The association of these fundamental texts, still copied in 1570, is most interesting at a time when the gentry had undertaken a new movement of protest against the Senate, the latter accused of poor administration and governance. The present manuscript was copied soon after the promulgation of an ordinance (“reces”) dated 29 May 1570 that establishes a truce and pacifies the relations between both the gentry and the Senate. The present manuscript was obviously a deluxe copy, carefully copied and bound, and must have been intended for a member of the circle of the city councilors or the Senate, much like another copy made for Johann Huge, a member of the Senate (Hamburg, Staatsarchiv, Handschriftensammlung CXVI).


f. 3, Painted Arms of the City of Hamburg;

f. 37, Allegory of Responsibility (”Rekenschop”, in modern German “Rechenschaft”) and of Family, based on the Biblical quote “Et erunt duo in carne una”, preceded by rubric, “In desser figuren machme schowen de Rekenschop des Sasseschenn Speigels…” and explanation “Darumme secht de schrifft Et erunt duo in Carne una…” Pen drawing highlighted in colored wash of a body with two heads (Bicephalic body), representing the union of lineage (a child unites the blood of both parents);

f. 38, Tree of Consanguinity (Arbor consanguinitatis), stemming from a small tumulus with barking dogs coming out of holes (terriers?) in the ground;

f. 39, Tree of Affinity (Arbor affinitatis), stemming from a tree trunk;

Both trees are included here because the councilors must swear never to take advantage of their position, a condition that also applies to their respective families and relatives up to the third degree (see Online Resources below, Link to Statutes of 1603). Such trees allowed for such clarifications in a given councilor’s lineage.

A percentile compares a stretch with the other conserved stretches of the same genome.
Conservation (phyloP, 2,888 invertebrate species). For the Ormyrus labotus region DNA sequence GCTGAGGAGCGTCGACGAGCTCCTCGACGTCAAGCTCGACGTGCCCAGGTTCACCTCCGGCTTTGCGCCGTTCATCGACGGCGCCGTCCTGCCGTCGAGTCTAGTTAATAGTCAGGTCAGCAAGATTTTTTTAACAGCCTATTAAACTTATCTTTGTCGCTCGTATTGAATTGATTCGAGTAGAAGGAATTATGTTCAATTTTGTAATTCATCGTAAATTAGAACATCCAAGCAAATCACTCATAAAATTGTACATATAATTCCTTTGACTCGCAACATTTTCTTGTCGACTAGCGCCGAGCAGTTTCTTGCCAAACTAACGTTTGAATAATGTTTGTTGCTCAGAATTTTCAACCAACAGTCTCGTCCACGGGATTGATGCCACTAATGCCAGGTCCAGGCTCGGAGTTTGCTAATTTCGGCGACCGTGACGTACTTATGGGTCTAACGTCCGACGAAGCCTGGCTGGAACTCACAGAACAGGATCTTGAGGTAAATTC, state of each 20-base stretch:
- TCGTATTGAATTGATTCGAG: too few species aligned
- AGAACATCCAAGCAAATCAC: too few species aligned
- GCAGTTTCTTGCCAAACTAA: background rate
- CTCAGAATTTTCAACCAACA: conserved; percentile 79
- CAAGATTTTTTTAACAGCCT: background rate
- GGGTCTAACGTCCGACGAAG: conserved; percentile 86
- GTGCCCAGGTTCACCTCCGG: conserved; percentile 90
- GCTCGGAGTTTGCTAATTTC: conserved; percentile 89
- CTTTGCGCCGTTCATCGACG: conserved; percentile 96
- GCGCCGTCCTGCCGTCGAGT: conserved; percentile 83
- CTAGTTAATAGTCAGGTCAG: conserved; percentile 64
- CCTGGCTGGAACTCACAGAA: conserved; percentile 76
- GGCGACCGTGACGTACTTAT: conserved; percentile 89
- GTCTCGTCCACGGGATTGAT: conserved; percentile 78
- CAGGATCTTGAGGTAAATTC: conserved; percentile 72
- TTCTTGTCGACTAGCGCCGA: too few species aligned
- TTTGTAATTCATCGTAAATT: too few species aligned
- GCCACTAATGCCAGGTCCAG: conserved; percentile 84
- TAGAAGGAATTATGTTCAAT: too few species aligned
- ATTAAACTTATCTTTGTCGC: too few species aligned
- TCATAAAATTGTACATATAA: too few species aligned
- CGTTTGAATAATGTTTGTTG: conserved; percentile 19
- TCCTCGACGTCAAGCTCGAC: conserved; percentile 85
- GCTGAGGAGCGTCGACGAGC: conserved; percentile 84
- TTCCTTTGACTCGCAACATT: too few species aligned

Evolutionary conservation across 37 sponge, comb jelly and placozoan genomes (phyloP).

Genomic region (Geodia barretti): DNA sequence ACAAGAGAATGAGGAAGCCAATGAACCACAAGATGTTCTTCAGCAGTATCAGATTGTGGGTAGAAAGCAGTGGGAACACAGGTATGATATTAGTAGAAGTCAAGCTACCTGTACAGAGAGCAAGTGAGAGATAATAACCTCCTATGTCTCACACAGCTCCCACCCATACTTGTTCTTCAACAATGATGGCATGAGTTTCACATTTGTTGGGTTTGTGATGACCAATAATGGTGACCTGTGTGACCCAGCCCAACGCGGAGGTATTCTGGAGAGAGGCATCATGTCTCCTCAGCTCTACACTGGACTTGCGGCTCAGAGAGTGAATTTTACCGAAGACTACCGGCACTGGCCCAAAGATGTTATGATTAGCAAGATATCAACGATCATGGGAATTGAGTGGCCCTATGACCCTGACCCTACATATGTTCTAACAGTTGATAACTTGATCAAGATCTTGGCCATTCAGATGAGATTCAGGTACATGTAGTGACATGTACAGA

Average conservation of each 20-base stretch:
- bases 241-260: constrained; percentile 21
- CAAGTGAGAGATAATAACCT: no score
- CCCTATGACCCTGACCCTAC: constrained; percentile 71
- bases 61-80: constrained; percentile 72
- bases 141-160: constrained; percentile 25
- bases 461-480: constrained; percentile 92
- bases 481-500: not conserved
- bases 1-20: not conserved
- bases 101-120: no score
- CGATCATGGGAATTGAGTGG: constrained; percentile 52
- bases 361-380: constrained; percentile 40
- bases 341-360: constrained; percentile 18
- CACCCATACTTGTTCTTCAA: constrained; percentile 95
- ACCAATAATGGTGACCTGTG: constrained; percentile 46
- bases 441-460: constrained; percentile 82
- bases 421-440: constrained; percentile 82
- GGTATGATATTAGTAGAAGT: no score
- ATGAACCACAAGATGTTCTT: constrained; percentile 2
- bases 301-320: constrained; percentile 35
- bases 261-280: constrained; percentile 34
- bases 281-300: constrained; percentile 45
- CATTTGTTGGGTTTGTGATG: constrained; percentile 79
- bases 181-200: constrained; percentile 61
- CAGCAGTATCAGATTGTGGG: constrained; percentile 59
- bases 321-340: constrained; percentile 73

Dated 1497, the first manuscript of the Statutes (preserved today in Hamburg, Staatsarchiv, Senat, Cl. VII, Litt. La, Nr. 2, vol. 1c) is very richly illuminated. It contains 18 miniatures that have been extensively studied insofar as they illustrate Hamburg institutions and how they functioned (see esp. the works by Binder cited below). The Hamburg codex was certainly made as a pictorial and textual record for the municipality itself, and it has long been recognized as a key source for the history of the city, its commerce, and its art. Its miniatures are attributed to the Hamburg painter Absolon Stumme.

With the exception of the deluxe manuscript of 1497, the various other extant copies are rarely illustrated and survive rather as working copies for jurists and members of the Senate. Previously unknown, the present manuscript, illuminated like the 1497 manuscript, was thus probably also made for the Senate or for one of its members, as would be suggested by its deluxe appearance and fine binding. It merits further study for its deviations from the 1497 manuscript, textually and pictorially, deviations that may eventually yield clues to the origin of the manuscript.


Bierschwale, Heike and Jacqueline van Leeuwen. Wie man eine Stadt regieren soll: Deutsche und niederländische Stadtregimentslehren des Mittelalters, Frankfurt, P. Lang, 2005.

Binder, Beate. “Die Illustrationen zum Hamburger Stadtrecht von 1497”, in Die Kunst des Mittelalters in Hamburg, Hamburg, Dölling und Galitz, 1999, pp. 249-254.

Binder, Beate. “Die Bilderhandschrift des Hamburger Stadtrechts von 1497”, in Die Hanse - Lebenswirklichkeit und Mythos, ed. Jörgen Bracker, Lübeck, Schmidt-Römhild, 1998, pp. 504-507.

Binder, Beate. “Die Miniaturen des Hamburger Stadtrechts von 1497 als Bildquelle zur mittelalterlichen Geschichte”, in Recht und Alltag im Hanseraum : Gerhard Theuerkauf zum 60. Geburtstag, éd. Silke Urbanski, Lüneburg, Deutsches Salzmuseum, 1993, pp. 31-40.